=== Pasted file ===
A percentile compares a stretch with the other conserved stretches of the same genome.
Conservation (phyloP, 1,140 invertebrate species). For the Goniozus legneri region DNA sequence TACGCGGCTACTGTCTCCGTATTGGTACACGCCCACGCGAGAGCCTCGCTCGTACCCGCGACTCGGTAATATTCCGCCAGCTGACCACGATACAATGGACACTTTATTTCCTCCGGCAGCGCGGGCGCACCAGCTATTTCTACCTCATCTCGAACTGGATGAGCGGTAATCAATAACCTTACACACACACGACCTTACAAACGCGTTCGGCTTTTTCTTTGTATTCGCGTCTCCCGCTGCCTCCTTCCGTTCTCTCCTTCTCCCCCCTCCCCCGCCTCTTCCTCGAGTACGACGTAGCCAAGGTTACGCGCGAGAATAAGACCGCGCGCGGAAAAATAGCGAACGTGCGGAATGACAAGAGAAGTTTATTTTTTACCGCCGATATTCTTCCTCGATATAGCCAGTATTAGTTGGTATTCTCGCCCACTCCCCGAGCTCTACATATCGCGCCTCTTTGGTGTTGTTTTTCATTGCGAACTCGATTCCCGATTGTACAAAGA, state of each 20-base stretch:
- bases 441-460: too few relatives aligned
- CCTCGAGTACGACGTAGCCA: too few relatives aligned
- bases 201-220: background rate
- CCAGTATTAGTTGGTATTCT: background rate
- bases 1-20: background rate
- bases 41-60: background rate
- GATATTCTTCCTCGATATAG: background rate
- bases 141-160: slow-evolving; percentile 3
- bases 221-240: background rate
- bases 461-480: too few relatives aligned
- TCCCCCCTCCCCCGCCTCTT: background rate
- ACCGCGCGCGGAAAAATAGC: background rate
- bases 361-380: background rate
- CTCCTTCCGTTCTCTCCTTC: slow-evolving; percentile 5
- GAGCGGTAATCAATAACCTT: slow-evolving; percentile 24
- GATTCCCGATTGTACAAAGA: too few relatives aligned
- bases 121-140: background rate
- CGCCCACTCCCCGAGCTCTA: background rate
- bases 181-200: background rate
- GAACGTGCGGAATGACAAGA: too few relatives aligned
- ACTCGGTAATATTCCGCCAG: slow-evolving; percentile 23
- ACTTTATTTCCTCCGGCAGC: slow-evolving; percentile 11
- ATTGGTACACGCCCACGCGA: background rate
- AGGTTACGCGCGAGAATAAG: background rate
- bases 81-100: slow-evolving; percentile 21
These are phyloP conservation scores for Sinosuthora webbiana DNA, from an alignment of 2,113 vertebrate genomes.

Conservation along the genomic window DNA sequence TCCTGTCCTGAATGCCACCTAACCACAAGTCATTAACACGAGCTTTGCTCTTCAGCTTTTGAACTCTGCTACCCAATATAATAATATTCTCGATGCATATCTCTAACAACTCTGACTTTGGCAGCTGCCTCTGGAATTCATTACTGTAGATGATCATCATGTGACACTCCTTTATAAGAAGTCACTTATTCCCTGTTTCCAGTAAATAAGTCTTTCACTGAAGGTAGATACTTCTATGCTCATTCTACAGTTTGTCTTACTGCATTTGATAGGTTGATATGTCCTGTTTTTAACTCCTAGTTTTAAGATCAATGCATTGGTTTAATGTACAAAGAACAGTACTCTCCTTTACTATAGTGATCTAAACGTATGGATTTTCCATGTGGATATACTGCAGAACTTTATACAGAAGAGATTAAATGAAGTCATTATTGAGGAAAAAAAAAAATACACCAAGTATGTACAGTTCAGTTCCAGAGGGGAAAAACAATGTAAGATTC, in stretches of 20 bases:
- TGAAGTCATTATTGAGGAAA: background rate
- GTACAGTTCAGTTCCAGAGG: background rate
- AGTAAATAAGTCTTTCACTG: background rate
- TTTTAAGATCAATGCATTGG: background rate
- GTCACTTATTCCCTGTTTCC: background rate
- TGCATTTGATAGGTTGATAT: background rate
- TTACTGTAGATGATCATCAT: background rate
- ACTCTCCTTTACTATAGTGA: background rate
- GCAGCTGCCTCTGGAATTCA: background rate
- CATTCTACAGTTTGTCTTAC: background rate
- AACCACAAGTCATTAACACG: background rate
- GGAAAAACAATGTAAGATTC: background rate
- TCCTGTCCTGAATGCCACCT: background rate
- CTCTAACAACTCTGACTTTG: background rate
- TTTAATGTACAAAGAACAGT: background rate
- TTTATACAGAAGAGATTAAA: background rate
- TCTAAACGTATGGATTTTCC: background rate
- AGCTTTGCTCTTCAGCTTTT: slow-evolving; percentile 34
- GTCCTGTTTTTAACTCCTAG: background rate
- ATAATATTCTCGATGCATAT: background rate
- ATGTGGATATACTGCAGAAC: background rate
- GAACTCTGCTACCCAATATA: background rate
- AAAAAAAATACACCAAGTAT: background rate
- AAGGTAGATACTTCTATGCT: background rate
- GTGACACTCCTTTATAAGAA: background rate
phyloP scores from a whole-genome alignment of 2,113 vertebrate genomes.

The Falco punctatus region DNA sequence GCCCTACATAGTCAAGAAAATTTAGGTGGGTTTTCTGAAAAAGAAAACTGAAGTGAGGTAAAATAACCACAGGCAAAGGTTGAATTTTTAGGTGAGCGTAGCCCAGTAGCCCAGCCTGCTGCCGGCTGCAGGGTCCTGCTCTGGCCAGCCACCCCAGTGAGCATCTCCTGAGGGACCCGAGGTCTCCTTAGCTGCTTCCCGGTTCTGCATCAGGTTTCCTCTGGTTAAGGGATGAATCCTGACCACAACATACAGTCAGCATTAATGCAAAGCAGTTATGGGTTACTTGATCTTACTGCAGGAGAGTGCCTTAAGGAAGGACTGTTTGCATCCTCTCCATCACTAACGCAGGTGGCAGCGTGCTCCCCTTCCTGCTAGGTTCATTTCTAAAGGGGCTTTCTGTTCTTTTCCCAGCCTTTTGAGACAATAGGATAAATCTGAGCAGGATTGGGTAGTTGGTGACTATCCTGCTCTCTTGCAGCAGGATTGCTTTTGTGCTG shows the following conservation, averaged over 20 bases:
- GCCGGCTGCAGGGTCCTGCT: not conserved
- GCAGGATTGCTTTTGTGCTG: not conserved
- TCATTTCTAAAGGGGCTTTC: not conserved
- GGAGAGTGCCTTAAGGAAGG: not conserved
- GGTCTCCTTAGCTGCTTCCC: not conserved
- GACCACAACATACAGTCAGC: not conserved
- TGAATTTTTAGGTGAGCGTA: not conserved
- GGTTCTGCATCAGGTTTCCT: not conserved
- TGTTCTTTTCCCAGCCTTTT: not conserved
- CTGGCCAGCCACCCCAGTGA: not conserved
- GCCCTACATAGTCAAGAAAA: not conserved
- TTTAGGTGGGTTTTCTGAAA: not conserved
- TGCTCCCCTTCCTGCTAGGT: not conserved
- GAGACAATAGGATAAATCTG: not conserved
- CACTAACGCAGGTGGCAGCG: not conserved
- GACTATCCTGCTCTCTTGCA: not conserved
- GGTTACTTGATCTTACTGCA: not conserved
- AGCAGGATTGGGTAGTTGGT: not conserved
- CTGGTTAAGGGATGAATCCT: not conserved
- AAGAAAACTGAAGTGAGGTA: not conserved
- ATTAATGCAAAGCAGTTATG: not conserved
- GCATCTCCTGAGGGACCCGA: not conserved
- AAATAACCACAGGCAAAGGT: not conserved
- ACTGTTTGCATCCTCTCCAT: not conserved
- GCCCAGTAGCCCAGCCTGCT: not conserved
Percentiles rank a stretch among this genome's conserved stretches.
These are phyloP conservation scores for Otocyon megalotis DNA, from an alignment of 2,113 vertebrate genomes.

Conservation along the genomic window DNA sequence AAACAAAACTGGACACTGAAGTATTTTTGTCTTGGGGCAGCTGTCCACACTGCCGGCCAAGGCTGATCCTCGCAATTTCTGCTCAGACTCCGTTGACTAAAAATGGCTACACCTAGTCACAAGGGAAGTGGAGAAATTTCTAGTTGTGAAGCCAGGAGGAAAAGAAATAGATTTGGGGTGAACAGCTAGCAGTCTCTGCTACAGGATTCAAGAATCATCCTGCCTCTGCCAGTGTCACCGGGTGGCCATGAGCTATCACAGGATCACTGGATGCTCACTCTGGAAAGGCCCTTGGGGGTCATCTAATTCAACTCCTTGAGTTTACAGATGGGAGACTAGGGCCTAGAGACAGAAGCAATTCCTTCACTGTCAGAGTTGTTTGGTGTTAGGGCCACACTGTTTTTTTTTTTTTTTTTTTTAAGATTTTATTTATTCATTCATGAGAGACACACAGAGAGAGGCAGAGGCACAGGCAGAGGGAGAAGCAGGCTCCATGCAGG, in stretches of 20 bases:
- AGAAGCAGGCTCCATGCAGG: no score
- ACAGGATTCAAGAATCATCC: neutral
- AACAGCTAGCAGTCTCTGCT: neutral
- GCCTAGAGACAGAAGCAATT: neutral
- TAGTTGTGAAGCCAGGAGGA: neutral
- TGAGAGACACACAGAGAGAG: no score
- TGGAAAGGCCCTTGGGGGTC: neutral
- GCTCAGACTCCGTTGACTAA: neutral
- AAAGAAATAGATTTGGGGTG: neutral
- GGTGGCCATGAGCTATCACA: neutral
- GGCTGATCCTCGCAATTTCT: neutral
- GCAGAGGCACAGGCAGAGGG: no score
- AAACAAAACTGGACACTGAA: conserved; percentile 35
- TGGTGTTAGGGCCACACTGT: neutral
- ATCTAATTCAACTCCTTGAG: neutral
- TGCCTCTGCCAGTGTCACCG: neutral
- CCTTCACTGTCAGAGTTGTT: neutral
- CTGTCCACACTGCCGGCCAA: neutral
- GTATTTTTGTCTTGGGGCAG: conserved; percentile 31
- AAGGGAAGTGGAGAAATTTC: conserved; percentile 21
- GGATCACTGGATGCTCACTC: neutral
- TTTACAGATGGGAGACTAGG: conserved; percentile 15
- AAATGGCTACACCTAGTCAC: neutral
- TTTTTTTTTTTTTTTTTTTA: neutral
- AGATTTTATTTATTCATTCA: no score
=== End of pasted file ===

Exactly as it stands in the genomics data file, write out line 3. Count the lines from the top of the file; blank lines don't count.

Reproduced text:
- bases 441-460: too few relatives aligned